A Place to Grow

I took this photo during my time in Tokyo. It is of a lotus about to bloom. I’ve always loved the Buddhist view of a lotus – as a lotus can grow out of mud and blossom above the muddy water, we too can rise above the mire and messiness of our lives. We can transform.

Last week we had our final Te Papa Tupu Workshop in Wellington. We kicked off with Huia Executive Director Eboni Waitare inviting us to reflect on our  journey with the program, before meeting with our mentors: James George, Jacquie McRae, Simon Minto, Whiti Hereaka. That session was followed by informative and stimulating workshops: Point of View with Paula Morris, Story Arc with Simon Minto, Marketing and Personal Branding with Waimatua Morris, and Publishing with Robyn Bargh. We finished up by sharing thoughts on where we see ourselves going with our work, before heading off to drinks and nibbles with Creative NZ, Te Puni Kōkiri and Huia Publishers staff, and finally dinner and cocktails at The Library – an aptly named and decorated watering hole for book nerds like us. It was a full day, and I believe we all left with full hearts… yes, I am a giant cornball. I admit it.

At the mentor meeting, James George asked me what was going on, as I’d said I was in a bit of a slump. I explained that I was having difficulty with creating more of a narrative spine in some of my stories. I was feeling blocked, and I wasn’t sure why. As always, he cut to the heart of things very quickly:

find some other place where there is some energy in your work and work on that / a piece of description, a piece of dialogue / something poetic and wistful / what are your strengths in this collection? / what are you good at? / don’t look at what’s not there / maybe it isn’t there / have confidence that you have fascinating subject matter that you can invoke truthfully / you may have to confront a truth about yourself that you are terrified of / let your characters speak their truths to you / make the undercurrents noisier / more disruptive / pile these themes / not to fix them / embrace who you are and what you do.

Once again, I am reminded how fortunate I am to be here, now.

During the workshop discussions, James George made a great point that Huia invests in writers, unlike other publishing houses, who harvest. This makes Huia very unique. I feel incredibly supported and nurtured by Huia, and by each and every person who is a part of the Huia whānau. I am so grateful that I was able to thank Robyn Bargh personally for what she has built for us. What she has created is phenomenal, and a success story. This opportunity came at a time in my life when I deeply needed someone to believe in me. Take a chance on me (lol Nadine). I was so ready for it. It’s been life changing. It’s been emotional. It’s now my dream that we will take this beautiful taonga that Huia has given us and share our stories on the world stage, to inspire and uplift our people, and make them proud.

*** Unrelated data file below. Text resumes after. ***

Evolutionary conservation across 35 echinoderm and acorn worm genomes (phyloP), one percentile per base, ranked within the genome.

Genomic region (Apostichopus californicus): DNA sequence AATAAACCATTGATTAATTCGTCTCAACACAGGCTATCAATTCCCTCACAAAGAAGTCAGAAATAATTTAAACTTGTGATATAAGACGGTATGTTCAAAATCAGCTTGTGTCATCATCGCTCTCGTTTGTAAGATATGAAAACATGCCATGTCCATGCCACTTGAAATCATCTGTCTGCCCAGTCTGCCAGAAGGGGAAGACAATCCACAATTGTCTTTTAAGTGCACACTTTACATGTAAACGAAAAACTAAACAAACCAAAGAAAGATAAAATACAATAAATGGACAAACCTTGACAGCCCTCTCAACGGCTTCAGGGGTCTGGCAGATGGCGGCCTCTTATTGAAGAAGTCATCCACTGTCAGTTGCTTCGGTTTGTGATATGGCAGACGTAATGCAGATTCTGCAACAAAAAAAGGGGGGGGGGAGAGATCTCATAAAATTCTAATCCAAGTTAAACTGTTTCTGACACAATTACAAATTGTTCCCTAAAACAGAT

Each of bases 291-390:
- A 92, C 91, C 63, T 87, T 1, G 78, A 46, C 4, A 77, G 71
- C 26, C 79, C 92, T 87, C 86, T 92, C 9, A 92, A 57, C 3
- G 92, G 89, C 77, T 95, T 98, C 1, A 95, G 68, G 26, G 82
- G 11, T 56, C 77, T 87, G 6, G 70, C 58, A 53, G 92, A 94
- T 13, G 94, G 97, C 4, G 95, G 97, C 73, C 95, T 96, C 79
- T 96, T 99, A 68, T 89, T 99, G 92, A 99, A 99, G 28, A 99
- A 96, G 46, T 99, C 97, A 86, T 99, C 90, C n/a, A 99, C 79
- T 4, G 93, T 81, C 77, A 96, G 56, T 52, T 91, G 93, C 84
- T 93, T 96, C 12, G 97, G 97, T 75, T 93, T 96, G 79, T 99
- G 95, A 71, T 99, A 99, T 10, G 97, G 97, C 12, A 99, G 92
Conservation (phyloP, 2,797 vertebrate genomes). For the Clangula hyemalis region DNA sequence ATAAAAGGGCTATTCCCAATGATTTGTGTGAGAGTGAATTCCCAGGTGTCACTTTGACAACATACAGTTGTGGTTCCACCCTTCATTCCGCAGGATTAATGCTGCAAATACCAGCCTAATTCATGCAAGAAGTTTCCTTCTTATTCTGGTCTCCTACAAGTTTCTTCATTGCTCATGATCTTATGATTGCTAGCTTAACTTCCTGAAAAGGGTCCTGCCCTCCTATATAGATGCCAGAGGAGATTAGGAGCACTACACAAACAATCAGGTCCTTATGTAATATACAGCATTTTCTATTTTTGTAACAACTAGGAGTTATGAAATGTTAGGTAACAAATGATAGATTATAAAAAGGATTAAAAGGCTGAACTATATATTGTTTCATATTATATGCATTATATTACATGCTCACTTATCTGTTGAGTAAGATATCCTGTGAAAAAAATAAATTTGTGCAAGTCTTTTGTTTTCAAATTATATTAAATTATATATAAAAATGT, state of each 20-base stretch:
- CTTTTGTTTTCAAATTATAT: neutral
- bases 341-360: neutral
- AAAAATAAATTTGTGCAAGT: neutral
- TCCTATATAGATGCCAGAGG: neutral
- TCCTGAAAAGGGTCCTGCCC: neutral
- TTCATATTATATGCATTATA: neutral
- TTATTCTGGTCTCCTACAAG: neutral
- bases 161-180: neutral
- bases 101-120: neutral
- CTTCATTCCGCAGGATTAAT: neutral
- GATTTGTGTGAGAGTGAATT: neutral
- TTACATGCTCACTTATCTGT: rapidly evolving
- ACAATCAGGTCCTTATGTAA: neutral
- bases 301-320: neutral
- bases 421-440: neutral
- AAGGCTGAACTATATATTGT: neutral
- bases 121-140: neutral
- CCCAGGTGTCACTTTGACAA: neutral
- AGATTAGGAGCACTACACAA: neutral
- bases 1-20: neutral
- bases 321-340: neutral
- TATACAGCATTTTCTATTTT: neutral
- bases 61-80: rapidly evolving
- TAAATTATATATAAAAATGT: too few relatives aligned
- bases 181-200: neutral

Colleen Maria Lenihan (Te Rarawa, Ngāpuhi) is a photographer. Upon returning to NZ in 2016 after fifteen years in Tokyo, she began writing short stories. In 2017, Colleen received an Honourable Mention for the NZSA Lilian Ida Smith Award, and a scholarship from The Creative Hub and Huia Publishers. She is thrilled to be selected for Te Papa Tupu 2018.

Birth Pangs

I’ve been struggling with my writing lately. I’m working on a story set in the Hokianga in the 1950’s, based on true events that I am reshaping. Reimagining. I wasn’t there, obviously.

James George (mentor): This is the strongest opening to any of the stories so far. Has real punch, and the economy, almost flatness of style really allows the implications to burn.